Waxing Press

Book Review: The Night Ocean by Paul La Farge

book reviewsIan WissmanComment

I made the mistake of entering this book expecting something Lovecraftian. I should have known better, after all, I had read (and loved) Paul La Farge's 2002 masterpiece Haussmann, or the Distinction, which also takes historical figures and re-purposes their lives for fiction. But for some reason, the evocation of H.P. Lovecraft, and my ancillary obsession with the Lovecraftian aesthetic, led me to anticipate this would be La Farge's Lovecraftian horror. It is not. But it is an incredible and up-ending examination of narrative truth, the function of fact, and the power of hoax to destroy lives, literally, figuratively, respectively and every which way to Sunday. This is the post-truth novel of the 21st century.

When Charles sets out on his Love-quest to discover the true nature of "Howard's" (H.P. Lovecraft) relationship with the teen-aged "Barlovius" (Barlow), it sets off a series of events that lead to his suicide. This is basically on page 2, by the way, so I haven't spoilt nothin’. The real quest, then, is one for Charles’s widow Marina to put the pieces back together to uncover the story that Charlie uncovered after the uncovered story he uncovered was discovered to be a hoax, perpetrated on the world (Charlie, included). (There's a lot of layers here.) The way La Farge stacks the narrative layers like a cake made of crepes is delicate and ingenious and delicious. The layers are separate and distinct but each carries with it elements of the other layers—players from Lovecraft's fandom cycle in and out of young Barlow's biographical story while some of the same cast shows up again, later, in a man named L.C. Spinks's story, the famed collection of Lovecraft manuscripts once in Barlow's possession slips like a shadow through the book as a kind of MacGuffin. By the time it's all over, the reader can barely parse the facts from the fiction, the truth from the lies, the rights from the wrongs. Marina tries to do some of the hard, raw work for us, but by this point, we're not all too sure we can trust her either. It’s perhaps not since Poe that a writer has so devilishly employed unreliability to a narrative so deftly, so insidiously as this.

I was struck particularly in the end by the power of our inability as readers to filter fiction from fact, and how even when confronted with figures of authority, we're still unable to come to a confirmed sense of truth. I reflected a lot on the current state of media and the spouting of "fake news." I thought about how it seems so "easy" to point out bullshit like Brietbart articles or Fox News talking heads for their obvious bias, lack of reference, shabby writing, absence of journalistic ethics, etc. But more nefarious are those formats and mediums that don't necessarily get it wrong, but they don't really get it right either. They're the ones that spit out lazy writing full of half-truths with references manipulated to fit the narrative rather than to mete out the truth. Those publications are the ones that muck up the truth by being shoddy and unengaged with the process. They present the right problems but come to false conclusions even though they have applied seemingly logical means to achieve their ends.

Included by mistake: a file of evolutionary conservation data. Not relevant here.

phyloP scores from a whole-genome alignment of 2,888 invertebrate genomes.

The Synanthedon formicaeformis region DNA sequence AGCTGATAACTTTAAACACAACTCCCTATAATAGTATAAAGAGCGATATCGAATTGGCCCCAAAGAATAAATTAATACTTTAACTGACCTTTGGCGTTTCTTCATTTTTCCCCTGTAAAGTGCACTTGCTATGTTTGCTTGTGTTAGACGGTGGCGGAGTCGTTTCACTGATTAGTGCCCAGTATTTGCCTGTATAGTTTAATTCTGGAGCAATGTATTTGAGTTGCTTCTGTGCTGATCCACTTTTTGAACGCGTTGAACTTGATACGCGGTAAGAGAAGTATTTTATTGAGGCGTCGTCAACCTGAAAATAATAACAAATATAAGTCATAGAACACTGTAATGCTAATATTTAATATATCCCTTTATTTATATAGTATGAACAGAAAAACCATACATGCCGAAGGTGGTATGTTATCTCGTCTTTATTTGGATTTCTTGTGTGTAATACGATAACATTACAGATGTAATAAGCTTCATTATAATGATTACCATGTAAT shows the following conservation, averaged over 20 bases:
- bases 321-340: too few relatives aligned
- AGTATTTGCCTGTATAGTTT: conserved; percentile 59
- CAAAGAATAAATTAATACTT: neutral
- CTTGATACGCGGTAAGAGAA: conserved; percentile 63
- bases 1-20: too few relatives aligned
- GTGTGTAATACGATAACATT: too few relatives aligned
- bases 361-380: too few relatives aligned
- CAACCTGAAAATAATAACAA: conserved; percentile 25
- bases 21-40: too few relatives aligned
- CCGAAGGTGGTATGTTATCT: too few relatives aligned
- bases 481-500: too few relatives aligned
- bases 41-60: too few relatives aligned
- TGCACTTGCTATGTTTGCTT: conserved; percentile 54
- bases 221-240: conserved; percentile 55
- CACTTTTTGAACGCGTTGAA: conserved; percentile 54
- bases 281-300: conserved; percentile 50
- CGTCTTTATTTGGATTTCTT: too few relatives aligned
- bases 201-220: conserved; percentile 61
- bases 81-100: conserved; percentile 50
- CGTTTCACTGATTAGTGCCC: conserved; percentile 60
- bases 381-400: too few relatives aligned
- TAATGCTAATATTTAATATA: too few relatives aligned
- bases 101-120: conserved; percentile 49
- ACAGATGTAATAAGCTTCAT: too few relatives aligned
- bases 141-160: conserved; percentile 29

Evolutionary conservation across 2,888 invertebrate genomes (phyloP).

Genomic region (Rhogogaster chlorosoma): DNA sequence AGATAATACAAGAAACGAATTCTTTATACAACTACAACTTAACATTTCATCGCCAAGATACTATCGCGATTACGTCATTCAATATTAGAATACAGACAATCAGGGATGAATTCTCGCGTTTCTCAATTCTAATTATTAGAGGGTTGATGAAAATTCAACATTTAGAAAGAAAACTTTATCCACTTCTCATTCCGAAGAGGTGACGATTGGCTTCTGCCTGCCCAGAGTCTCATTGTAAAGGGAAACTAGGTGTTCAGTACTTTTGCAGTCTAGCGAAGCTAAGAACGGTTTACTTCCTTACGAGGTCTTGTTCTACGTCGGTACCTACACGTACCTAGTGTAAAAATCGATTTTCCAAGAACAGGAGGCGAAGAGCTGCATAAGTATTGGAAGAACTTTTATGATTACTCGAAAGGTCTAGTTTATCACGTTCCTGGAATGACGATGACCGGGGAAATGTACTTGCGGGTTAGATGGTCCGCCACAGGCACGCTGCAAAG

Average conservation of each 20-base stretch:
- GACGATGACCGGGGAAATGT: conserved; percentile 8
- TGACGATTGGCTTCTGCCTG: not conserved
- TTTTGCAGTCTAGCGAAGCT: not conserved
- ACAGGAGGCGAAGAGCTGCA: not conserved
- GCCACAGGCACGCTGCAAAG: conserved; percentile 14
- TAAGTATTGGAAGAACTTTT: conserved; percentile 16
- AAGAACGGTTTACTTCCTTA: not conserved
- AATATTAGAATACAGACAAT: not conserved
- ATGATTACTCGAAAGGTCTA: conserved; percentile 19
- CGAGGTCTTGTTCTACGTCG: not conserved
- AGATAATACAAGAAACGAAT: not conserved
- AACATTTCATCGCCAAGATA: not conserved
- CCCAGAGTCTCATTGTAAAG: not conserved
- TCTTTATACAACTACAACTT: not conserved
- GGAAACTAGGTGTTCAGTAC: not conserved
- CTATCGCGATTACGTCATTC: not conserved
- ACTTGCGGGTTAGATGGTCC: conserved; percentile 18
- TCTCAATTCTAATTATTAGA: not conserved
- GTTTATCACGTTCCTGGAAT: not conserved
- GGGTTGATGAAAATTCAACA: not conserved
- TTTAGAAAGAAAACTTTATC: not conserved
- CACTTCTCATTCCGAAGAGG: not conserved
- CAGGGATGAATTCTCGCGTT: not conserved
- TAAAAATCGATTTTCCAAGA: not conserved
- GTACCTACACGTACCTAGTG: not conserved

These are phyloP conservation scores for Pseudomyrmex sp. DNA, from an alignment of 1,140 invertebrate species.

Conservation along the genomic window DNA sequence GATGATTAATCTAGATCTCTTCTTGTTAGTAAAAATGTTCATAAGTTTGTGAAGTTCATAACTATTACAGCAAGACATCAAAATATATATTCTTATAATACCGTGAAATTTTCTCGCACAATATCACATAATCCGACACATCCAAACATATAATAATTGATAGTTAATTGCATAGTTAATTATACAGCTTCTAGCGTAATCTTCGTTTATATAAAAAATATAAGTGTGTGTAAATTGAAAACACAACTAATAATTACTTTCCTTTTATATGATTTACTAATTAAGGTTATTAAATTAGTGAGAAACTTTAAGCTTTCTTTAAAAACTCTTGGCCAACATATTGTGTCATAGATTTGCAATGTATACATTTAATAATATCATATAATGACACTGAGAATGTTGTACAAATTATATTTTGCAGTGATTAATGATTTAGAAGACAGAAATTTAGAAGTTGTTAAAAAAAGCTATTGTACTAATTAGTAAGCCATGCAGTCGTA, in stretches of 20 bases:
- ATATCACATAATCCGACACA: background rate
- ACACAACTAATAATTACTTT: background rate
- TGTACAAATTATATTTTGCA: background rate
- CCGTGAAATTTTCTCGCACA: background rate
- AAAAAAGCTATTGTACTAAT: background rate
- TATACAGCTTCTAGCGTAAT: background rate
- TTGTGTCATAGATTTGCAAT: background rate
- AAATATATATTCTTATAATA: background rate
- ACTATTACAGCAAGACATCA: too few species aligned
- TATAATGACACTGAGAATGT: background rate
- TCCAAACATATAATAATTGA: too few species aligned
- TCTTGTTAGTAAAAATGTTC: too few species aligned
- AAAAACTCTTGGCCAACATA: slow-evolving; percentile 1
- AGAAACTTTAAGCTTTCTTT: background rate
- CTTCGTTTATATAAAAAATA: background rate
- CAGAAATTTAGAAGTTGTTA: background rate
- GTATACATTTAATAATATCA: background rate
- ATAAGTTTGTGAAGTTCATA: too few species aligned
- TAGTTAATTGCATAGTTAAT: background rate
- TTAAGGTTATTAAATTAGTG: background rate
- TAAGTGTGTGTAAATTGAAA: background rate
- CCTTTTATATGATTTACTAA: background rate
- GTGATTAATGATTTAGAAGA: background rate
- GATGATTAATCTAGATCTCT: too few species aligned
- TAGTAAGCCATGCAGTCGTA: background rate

The fake news that is the danger isn't the one with screaming headlines shared on Facebook by your former high school classmates. It's so much more furtive and unassuming. It comes in from the black ocean waters at the darkest midnight hour to swoon your loved ones and cradle them back under the cold water and gloomy depths where truth and democracy dies. La Farge’s book doesn’t ring so politically on the page, but when we apply the lessons learned in it, we see the deeper darkness of the times, which I think all great fiction does.